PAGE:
Soaring high: Indonesian speed climbers race for rare Olympic gold

Soaring high: Indonesian speed climbers race for rare Olympic gold


The 23-year-old is training for next month's Paris Olympics

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Bekasi (Indonesia) (AFP) – Indonesian speed climber Desak Made Rita Kusuma Dewi checks her harness, her brow dripping with sweat and her breaths laboured, gripping the hold and swinging her body upwards to scale a wall in mere seconds.

The 23-year-old is training for next month's Paris Olympics, where she hopes to add to Indonesia's meagre tally of gold medals -- the country has only ever won eight, all in badminton.

But in recent years the Southeast Asian archipelago has gained recognition as an unlikely force in speed climbing, smashing records and nabbing multiple medals at top international events.

Climbing -- combining three forms of the sport -- was first included at the Olympics in Tokyo in 2021. Paris 2024 will see speed climbing become a separate event for the first time.

Competitors scramble up a standardised 15-metre (50-foot) vertical route and the one who reaches the top in the fastest time, typically just a few seconds, wins.

"As it gets closer, I don't want to think about anything else," Desak, one of two Indonesian speed climbers to have so far qualified for Paris, told AFP after a training session at the national team's facility outside the capital Jakarta. "I just focus on the Olympics."

Indonesian climbers have excelled in the speed format because their typically slight stature gives them speed and agility. Pure dedication and teamwork is also behind the success.

"If we keep bemoaning about our lack of height, we will never be able to compete," national wall-climbing coach Hendra Basir told AFP. "So we focus on our advantage as small people. We have been blessed with agility."

Long process

Desak has been climbing since childhood and now has a chance to make her Olympic dream come true after winning gold in the women's speed event at a world championship in Switzerland last year.

Joining Desak in going for gold in the French capital will be Rahmad Adi Mulyono, 23, after he won a qualifier against another Indonesian to advance. "At first of course I felt a burden, but as time goes by I have a nothing-to-lose attitude," he told AFP.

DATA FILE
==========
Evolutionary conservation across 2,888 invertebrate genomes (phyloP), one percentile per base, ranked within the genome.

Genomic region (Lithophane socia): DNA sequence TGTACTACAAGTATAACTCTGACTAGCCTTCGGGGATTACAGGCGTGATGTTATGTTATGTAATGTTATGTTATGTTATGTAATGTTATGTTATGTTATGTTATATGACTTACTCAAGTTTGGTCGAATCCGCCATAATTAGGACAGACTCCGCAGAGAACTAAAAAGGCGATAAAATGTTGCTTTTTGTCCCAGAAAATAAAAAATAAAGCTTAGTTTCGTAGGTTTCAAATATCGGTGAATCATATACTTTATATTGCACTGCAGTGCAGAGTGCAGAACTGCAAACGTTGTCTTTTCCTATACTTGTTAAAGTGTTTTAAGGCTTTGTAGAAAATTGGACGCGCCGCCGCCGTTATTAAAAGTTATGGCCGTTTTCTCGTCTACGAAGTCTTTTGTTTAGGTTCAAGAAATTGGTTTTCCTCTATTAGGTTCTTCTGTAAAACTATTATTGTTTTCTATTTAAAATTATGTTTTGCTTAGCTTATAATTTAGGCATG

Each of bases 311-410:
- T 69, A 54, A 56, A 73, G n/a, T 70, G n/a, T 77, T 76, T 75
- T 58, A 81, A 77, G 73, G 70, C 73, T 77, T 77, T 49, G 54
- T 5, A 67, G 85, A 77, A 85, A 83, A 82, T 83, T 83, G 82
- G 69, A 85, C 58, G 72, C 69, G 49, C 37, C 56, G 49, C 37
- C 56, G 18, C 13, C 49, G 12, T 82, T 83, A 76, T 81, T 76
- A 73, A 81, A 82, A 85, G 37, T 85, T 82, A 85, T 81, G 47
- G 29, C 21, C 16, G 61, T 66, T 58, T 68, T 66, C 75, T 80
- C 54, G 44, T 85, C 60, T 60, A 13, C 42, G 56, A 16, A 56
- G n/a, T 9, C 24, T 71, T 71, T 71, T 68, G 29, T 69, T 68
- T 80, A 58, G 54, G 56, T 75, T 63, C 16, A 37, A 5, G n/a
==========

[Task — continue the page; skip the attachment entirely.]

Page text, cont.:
Both decided to focus on speed climbing instead of lead and boulder, the two other climbing disciplines featured in Tokyo. "I am optimistic. What I first need to do is upgrade myself, focus, and shorten the time (to the top) every time I train," said Rahmad.

Hendra said the athletes had spent years training to make sure Indonesia, which has not generally excelled in global sport, has a chance of achieving Olympic gold.

"We have gone through a very long process from 2019, starting from qualification for the Tokyo Olympics, and not to mention the (pandemic) break," said the coach.

'Sliver of hope'

While speed climbing remains firmly behind football and badminton in terms of sporting attention at home, its popularity is growing.

But the local sports industry remains underdeveloped for speed climbing and other climbing disciplines, leaving athletes with often greater walls to climb.

"God willing there's a sliver of hope that the Indonesian team can compete to win gold medals at the Olympics, but indeed, the process to reach this point was incredibly hard," said Hendra.

There is optimism though that the promise shown in speed will translate to the walls of Paris. Former world record holder Veddriq Leonardo could still qualify for the Games if he finishes well at a tournament in Hungary later this month.

"Of course we are hoping that speed climbing, as a debut sport at the Olympics, can give a surprise achievement," Indonesia's National Olympic Committee chairman Raja Sapta Oktohari told AFP.

"We have a world champion in this sport. I hope in the 2024 Paris Olympics, Indonesian athletes can score an achievement and a new history," he added, referring to Desak.

But the competition will be tough. Veddriq's world record of 4.90 seconds was beaten twice in April by the American Samuel Watson and is now 4.798 seconds. Regardless of the pressure and weight of expectation, Desak is primed to give her all.

"I hope my dream to hear Indonesia Raya (national anthem) reverberate at the Olympics will come true," she said. "My dream is to win a gold medal."